By: L.A. Kohl
October 9, 2006
(published in the Oct. 18, 2006 edition of "The Bullseye")
You know, sometimes you have an experience or a discussion when the proverbial “light bulb” seems to flash on all of a sudden. This happened recently when my husband and I were discussing marriage.
I don’t know how or why the topic came up, but for some reason we were discussing how selfless you had to be in order to really make a marriage work. The longer the discussion went on, the more I could see the practicality and logic of it. I’ve now thought about it so much, that I already know one of the first questions I’m going to ask when my daughters or son tell me they’ve found the one they think is “it” – the special someone they want to spend the rest of their life with. I’m not going to say, “So, do you love him?” Instead, I believe the question will be, “Are you ready to take a back seat; are you ready to sometimes give up your wants, are you ready to put a priority on someone else’s needs?”
Not that I think you need to become a doormat once you say, “I do."A marriage should help make you more complete and fulfilled – but it should make you want to serve the other person.
Let me explain what I mean, just from our personal experience, as I know every marriage is unique and different.
I’ve now been married for over 21 years, and if I wanted to get selfish – I could languish in self-pity over all the dirty clothes I’ve had to wash for my husband during those years. Or, all the lunches I’ve packed for him, or all the messes I’ve cleaned up after him, or all the meals I’ve cooked for him. I suppose if I wanted to think only of myself, I could say, “You know what? I’m not your servant girl, and from now on you’re doing those things for yourself.”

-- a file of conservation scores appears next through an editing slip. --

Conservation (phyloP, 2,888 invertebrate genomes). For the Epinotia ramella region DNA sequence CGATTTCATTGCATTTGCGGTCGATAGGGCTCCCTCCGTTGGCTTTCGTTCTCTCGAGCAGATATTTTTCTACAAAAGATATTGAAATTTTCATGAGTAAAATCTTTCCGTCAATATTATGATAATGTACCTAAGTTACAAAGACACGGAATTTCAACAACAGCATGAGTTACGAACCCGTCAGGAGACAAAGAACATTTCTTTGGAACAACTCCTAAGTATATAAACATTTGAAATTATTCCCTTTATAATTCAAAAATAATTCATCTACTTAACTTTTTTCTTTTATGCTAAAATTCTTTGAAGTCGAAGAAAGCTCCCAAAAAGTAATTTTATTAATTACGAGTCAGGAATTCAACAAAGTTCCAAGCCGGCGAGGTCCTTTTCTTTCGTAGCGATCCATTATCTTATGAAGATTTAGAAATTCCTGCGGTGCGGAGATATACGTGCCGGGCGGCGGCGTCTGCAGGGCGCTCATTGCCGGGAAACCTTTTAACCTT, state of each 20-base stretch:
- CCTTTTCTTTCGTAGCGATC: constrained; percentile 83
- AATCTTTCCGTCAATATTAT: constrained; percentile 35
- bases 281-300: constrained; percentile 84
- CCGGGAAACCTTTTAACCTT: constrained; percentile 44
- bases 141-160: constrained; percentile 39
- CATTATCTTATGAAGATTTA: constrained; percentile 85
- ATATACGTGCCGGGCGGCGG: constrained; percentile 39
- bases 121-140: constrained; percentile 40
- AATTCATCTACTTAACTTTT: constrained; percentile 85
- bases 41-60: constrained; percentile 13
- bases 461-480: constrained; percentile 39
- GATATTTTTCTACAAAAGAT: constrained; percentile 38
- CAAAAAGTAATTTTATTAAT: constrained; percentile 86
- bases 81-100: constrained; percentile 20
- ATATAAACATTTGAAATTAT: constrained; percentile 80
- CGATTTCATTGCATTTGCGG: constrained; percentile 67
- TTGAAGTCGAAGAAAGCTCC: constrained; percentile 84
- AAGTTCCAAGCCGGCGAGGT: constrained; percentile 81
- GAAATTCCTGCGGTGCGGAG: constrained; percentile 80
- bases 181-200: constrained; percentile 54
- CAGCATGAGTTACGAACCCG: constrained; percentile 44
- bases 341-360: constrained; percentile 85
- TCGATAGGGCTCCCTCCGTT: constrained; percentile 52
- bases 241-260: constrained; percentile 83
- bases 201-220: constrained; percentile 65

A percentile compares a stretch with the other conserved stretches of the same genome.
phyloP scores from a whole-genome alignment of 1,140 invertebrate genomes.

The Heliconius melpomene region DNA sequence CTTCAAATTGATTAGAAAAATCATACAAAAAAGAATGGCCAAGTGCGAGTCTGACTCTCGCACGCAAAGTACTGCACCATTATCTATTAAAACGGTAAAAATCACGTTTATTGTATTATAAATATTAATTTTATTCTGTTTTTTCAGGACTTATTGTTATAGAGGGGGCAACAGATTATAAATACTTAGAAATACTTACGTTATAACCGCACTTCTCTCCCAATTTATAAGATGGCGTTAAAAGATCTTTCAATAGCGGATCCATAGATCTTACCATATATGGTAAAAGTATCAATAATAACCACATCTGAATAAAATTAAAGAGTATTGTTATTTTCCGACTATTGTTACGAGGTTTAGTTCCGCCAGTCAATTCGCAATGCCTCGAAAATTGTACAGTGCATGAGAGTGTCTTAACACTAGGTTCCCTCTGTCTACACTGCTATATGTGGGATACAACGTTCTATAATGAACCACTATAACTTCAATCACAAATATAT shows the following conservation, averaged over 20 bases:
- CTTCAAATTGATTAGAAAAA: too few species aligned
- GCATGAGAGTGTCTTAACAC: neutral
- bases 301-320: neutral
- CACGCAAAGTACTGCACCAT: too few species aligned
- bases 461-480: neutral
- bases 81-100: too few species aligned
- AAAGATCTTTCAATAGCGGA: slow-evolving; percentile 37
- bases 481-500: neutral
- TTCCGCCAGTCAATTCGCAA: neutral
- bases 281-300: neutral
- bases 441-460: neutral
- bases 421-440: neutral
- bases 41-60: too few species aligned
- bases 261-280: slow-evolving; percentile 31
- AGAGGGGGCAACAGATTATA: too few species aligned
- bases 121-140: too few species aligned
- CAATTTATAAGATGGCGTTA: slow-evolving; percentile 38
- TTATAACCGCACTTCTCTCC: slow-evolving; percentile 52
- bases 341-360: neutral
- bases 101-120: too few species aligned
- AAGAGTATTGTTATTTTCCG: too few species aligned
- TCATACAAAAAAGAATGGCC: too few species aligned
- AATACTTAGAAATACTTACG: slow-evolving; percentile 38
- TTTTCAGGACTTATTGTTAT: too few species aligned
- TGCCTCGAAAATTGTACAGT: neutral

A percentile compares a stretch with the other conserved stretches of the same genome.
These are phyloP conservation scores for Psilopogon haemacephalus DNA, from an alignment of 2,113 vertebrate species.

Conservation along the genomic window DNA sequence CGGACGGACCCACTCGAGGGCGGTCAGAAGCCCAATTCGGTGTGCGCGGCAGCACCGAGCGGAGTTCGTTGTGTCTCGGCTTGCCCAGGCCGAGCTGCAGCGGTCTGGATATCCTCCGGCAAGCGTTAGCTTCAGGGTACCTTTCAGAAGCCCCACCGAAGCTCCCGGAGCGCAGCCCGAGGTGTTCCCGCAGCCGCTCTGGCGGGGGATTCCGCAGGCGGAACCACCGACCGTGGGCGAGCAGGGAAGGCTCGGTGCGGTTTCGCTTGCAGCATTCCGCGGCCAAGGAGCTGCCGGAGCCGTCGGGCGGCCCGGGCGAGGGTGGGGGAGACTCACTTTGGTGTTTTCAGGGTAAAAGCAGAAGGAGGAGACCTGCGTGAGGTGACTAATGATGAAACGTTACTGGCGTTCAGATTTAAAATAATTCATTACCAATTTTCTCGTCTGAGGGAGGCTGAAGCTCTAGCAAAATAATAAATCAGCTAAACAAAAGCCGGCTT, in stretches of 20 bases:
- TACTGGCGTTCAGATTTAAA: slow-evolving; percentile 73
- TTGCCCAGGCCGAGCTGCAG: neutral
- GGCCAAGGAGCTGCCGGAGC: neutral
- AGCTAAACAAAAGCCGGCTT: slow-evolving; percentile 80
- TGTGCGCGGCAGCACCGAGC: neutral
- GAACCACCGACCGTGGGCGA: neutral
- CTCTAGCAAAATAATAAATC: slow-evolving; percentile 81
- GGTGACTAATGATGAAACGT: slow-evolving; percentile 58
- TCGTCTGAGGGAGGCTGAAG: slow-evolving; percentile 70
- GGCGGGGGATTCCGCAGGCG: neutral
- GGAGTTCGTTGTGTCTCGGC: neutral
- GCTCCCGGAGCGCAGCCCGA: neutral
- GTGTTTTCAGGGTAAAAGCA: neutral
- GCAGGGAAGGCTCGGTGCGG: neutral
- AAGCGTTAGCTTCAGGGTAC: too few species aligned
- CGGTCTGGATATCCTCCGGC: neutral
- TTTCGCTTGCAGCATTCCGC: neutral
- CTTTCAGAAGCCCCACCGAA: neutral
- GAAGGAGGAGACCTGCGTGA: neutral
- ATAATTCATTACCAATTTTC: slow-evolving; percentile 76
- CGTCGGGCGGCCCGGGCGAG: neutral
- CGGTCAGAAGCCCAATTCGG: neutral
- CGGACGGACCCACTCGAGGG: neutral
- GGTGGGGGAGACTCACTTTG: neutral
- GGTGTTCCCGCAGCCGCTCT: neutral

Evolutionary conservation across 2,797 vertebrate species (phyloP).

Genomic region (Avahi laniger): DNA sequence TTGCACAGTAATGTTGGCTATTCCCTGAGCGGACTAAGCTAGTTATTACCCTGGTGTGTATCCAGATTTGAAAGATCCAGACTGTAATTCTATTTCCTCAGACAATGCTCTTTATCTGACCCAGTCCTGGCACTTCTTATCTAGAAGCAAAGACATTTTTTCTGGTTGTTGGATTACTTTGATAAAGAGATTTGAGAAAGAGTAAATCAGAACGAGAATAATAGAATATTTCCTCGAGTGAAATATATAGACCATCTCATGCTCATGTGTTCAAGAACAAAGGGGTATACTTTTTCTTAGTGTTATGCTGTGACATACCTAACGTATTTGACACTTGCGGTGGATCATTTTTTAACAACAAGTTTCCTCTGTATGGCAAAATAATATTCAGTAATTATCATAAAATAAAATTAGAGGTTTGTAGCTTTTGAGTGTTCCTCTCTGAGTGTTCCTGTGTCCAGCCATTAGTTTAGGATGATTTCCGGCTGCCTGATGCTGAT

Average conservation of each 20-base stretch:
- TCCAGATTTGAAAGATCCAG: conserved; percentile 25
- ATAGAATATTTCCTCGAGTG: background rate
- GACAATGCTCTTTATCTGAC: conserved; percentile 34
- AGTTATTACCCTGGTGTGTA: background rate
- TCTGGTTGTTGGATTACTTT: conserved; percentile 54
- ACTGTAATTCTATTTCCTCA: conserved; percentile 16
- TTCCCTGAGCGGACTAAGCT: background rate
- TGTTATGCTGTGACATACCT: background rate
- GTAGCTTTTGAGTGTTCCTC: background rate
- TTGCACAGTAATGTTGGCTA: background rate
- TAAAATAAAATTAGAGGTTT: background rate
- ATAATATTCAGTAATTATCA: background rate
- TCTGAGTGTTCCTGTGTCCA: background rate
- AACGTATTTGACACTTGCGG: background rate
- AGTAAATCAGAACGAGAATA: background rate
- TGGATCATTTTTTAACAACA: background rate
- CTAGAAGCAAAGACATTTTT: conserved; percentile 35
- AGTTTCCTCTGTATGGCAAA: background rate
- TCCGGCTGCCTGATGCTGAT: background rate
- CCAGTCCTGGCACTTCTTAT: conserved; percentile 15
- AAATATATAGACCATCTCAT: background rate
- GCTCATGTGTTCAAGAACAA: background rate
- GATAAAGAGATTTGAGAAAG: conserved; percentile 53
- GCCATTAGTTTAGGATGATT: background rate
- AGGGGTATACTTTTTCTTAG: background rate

What about from his perspective? He’s spent 21 years working his tail off earning a living, only to turn most of it over to me. Sure, the majority of the time I use that money to buy groceries, pay bills, and things that aren’t just for ME – but there are plenty of times when I spend some of it on myself. Wouldn’t he be justified in saying, “Hey, it’s about time you did your fair share around here and started earning a little income yourself!”
Instead (and I know some people will think this is weird) I actually take pleasure in fixing a meal that I know my husband is going to enjoy. And maybe I can’t say I “enjoy” doing his laundry – but it makes me feel good when he’s looking for a specific shirt to wear, and I can say, “Oh, I just washed that for you, its right here.”
Am I repressed or unfulfilled? Do I ever think, “You know, if I weren’t married, I could do whatever I wanted for me, myself and I”? No, I’m honestly very happy and content. There is a deep satisfaction that comes from getting yourself off of center stage, and focusing on another.
What about from his perspective? Is he cheating himself out of all the fun “toys” and hobbies he could have, if he didn’t have to use all of his money to support a wife and children? In reality, he actually enjoys giving me the money to put in the bank every week; he likes being “the provider." And he has fun trying to convince me that I really should go buy something just for myself with some of the extra. He literally does have to convince me most of the time, because I can always think of something that he or the children probably need worse than I need anything.
It’s not something you’re going to hear or read in the media, but I believe it’s one of the most basic fundamentals for a marriage to thrive…put the other person first. You’re not depriving or cheating yourself…rather, you’re investing in your marriage, and a lifetime of love.